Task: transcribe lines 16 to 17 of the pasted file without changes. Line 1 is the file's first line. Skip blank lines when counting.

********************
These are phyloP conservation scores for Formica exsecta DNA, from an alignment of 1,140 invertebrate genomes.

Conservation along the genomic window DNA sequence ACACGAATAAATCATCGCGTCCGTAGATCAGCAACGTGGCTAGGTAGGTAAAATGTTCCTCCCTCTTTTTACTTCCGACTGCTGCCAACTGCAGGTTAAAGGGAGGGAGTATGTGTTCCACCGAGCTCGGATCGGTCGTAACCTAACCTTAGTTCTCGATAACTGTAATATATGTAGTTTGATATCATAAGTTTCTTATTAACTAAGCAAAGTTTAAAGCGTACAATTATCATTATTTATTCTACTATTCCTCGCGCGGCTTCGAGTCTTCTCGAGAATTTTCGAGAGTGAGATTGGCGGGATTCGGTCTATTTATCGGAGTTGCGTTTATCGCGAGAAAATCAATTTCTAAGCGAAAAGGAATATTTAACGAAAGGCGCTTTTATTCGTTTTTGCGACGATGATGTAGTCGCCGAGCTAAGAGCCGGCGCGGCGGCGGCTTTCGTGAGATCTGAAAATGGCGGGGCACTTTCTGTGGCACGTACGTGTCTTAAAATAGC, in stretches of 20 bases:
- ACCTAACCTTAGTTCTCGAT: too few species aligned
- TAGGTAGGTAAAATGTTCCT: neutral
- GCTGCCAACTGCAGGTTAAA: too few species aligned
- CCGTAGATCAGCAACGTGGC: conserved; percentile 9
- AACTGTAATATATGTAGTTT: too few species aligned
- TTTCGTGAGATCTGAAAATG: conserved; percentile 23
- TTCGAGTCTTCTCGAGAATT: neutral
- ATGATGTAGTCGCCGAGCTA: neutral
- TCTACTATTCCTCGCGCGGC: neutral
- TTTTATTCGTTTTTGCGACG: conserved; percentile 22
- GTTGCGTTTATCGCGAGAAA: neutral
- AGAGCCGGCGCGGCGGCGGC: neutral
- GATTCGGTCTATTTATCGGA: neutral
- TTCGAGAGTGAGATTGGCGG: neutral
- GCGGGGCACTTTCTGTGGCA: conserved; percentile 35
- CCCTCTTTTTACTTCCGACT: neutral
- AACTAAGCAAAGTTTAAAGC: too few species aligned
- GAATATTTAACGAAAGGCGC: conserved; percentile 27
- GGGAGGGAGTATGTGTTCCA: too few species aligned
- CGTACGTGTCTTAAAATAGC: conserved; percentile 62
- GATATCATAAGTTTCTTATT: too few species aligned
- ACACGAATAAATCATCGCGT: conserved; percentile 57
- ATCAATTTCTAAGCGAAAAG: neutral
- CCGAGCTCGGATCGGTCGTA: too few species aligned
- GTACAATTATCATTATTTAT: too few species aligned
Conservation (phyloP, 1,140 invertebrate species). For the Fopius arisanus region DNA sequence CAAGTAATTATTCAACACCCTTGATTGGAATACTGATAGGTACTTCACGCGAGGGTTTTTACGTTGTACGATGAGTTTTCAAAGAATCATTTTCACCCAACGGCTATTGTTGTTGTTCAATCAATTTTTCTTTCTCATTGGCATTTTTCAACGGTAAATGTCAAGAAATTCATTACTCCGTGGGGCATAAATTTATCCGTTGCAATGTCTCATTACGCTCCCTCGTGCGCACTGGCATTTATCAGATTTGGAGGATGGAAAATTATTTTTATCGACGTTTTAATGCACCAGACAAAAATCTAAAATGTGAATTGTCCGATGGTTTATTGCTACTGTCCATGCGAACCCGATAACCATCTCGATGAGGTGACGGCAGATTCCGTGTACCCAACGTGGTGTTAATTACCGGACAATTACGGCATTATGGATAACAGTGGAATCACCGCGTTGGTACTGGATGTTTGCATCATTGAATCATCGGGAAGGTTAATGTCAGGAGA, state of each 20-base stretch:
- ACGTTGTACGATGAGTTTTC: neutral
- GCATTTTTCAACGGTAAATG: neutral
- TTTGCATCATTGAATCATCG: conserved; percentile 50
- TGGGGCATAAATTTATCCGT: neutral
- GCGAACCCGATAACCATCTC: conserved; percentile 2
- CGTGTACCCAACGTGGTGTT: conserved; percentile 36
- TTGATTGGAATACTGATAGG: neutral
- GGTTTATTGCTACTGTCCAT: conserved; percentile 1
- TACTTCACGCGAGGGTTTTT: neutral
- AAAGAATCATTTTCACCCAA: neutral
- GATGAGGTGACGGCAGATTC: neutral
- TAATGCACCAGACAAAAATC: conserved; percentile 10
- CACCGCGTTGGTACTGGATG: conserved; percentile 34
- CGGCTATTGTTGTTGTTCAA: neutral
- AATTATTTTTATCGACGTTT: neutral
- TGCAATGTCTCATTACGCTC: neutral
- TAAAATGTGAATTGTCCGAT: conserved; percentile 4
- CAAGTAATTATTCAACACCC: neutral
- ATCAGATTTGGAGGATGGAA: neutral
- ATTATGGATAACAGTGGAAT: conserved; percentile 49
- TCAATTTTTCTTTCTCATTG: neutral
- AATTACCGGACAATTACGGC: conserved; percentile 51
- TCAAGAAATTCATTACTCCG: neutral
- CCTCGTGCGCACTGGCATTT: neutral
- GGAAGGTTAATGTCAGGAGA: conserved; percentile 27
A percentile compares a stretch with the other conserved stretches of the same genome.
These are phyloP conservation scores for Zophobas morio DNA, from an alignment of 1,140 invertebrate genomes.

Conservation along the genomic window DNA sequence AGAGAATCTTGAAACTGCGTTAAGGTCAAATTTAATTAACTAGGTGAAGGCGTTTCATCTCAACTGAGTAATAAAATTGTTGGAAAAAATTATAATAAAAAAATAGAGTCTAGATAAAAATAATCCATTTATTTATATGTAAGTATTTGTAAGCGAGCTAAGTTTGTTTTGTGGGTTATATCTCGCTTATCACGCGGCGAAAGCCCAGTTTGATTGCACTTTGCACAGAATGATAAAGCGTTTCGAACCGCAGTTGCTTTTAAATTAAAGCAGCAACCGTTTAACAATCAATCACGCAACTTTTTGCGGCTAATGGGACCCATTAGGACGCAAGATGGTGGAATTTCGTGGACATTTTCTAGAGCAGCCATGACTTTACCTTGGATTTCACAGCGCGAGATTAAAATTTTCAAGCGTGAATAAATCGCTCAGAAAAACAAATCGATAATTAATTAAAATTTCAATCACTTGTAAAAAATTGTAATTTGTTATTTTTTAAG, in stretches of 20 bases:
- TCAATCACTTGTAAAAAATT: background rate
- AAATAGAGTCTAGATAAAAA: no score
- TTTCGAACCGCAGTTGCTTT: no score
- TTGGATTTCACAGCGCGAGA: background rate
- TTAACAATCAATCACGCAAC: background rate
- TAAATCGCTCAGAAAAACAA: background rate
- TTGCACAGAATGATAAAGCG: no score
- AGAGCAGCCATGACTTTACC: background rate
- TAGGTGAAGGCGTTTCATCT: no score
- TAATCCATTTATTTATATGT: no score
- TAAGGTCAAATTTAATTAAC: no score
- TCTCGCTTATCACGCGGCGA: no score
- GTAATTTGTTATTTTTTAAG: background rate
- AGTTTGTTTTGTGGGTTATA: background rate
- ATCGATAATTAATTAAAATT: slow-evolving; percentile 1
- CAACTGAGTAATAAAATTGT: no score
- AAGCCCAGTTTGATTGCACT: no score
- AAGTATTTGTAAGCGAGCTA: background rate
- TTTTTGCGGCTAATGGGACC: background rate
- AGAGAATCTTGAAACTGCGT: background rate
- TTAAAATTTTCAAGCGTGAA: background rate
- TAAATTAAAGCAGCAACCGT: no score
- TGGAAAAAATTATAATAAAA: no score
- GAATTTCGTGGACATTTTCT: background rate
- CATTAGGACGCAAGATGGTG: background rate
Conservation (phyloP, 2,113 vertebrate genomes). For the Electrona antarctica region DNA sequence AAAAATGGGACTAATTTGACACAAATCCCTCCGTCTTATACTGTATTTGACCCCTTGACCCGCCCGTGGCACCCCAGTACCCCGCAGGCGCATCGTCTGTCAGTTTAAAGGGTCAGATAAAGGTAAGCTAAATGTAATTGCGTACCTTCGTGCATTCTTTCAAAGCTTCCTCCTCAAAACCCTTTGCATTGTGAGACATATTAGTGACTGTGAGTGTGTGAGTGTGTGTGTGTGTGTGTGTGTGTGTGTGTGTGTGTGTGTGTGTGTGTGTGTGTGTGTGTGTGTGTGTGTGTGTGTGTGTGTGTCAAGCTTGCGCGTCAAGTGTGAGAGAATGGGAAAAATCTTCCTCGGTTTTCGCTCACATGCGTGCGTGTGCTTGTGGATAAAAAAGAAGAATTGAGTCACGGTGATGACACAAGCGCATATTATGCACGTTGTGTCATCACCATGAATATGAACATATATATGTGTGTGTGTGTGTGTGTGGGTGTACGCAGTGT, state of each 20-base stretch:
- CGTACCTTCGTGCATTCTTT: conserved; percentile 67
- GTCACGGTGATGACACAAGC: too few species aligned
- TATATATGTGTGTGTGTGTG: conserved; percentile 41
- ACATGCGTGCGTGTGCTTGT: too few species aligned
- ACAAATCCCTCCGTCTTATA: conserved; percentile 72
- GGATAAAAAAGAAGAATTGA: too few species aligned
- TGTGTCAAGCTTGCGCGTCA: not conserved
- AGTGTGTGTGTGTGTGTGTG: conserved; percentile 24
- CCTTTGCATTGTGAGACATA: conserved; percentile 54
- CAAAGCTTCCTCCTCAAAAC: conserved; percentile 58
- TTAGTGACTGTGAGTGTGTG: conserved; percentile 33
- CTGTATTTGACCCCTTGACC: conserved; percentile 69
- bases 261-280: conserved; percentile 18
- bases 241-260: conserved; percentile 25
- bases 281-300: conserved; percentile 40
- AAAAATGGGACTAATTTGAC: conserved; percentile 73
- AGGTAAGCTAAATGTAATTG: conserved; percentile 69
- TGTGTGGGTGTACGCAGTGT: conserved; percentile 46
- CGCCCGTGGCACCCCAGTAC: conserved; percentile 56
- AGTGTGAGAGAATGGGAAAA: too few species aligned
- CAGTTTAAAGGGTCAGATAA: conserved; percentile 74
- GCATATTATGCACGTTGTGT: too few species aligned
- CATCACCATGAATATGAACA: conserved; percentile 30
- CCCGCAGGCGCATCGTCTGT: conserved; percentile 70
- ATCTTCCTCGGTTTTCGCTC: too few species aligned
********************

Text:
- TTCGAGAGTGAGATTGGCGG: neutral
- GCGGGGCACTTTCTGTGGCA: conserved; percentile 35